If you get into any kind of discussion of a controversial topic these days, someone is likely to try to shut you down with a simple “correlation does not prove causation, stupid” kind of refrain. And they are correct that correlation cannot prove causation (a funny website named Spurious Correlations has gone viral). The rub, though, is that correlation cannot prove causation because causation is, shall we just say, difficult to prove. Further, if you want to find the cause of something (say X), you are really going to need to look for things that correlate with X.
For example, say a certain area of the world has begun to have earthquakes regularly when they were almost nonexistent before. If you find that a certain type of gas extraction had begun just before the increase in earthquakes, you might wonder whether this correlation might offer any hints into the cause of the earthquakes. If you could find no correlation between the earthquakes and anything else, you might begin to describe the earthquakes as mysterious and unexplained.
Why? Because correlation is the biggest hint of where causation might be found. The famous Scottish philosopher, David Hume, laid out some rules for judging causes and their effects. The third rule says there must be constant union between the cause and effect (and it is this correlation that “chiefly” constitutes the causal relation). In fact, it is the constant conjunction between like causes and like effects that reinforces or justifies our belief in causation itself. In other words, without correlation, we would have no reason to believe in causation at all.
Hume also points out that we can observe correlations, but we cannot observe causation. If you ask someone to describe an observation of causation, you will hear a story about a correlation. Because causation cannot be directly observed, our belief in causation cannot be verified. Our belief in causation comes from an instinct to believe in causation and not from any rational argument or proof of causation. Hume points out that even animals are born with a belief in causation even without the benefit of the rational ability to study philosophical or scientific arguments.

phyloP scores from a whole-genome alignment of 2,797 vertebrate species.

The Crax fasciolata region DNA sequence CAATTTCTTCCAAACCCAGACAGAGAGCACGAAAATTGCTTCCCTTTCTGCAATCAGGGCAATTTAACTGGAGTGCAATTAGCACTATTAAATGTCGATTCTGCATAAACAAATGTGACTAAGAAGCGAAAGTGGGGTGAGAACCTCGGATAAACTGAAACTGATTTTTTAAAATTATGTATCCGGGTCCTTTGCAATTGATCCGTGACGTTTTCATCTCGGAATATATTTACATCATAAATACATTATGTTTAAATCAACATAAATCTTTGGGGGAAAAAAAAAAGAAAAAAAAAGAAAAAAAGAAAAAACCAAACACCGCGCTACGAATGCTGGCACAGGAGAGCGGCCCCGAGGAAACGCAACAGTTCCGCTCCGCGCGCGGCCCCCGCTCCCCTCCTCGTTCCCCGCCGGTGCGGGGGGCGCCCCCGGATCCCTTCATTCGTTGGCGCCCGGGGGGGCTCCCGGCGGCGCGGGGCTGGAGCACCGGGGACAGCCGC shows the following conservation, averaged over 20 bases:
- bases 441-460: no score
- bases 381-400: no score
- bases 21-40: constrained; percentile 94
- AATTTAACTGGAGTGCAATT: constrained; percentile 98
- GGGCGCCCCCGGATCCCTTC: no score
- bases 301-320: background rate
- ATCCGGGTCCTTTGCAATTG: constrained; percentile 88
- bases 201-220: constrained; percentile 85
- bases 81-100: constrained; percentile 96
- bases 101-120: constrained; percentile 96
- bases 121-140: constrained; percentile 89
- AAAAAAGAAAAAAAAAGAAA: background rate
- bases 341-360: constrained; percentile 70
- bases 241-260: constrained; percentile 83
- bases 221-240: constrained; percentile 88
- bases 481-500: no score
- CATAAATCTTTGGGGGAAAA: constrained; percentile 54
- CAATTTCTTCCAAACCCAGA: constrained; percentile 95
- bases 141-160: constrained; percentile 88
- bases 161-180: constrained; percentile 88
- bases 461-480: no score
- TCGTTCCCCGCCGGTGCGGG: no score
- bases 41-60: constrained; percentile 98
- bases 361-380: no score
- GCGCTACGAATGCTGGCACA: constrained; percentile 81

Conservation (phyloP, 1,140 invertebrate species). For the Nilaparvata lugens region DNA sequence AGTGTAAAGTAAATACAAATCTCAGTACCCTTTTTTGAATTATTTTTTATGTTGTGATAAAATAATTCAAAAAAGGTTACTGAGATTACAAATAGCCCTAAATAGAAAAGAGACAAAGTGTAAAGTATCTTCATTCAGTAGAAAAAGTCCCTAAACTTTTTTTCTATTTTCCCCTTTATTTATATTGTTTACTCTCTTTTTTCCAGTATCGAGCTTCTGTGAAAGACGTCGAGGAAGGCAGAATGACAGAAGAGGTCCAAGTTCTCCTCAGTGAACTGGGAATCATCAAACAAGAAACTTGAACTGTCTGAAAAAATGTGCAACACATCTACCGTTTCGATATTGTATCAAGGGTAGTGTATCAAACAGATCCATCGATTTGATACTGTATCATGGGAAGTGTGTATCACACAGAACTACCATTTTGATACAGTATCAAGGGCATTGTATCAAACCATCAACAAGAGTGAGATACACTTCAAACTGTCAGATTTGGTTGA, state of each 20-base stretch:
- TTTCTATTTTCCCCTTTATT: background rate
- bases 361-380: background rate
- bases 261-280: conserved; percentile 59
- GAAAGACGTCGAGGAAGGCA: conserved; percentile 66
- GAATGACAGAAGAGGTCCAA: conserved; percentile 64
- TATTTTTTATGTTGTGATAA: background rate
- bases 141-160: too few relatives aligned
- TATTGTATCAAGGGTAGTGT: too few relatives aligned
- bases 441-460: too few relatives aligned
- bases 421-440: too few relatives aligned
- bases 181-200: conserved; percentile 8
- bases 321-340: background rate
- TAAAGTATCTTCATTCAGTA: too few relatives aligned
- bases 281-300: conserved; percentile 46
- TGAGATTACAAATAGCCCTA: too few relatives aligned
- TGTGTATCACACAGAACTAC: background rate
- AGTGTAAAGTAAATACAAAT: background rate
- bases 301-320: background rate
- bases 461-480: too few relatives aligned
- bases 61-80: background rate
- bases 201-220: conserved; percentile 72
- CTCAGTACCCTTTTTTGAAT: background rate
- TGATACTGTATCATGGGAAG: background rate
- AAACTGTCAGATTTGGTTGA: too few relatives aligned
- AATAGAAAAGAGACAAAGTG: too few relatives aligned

To be sure, once you’ve identified a correlation, you can begin the work of determining whether the supposed causes are actually responsible for the effects you’ve observed. You may not get proof, but you can get more and more evidence so that your belief in the cause is more and more justified. No matter how much evidence you get, though, you will have started with a correlation.
So, it is true that correlation does not prove causation, but a statistically significant correlation is a good place to begin your search for a cause. If you know of a way to find causation without first observing a correlation or to prove causation, please leave it in the comments.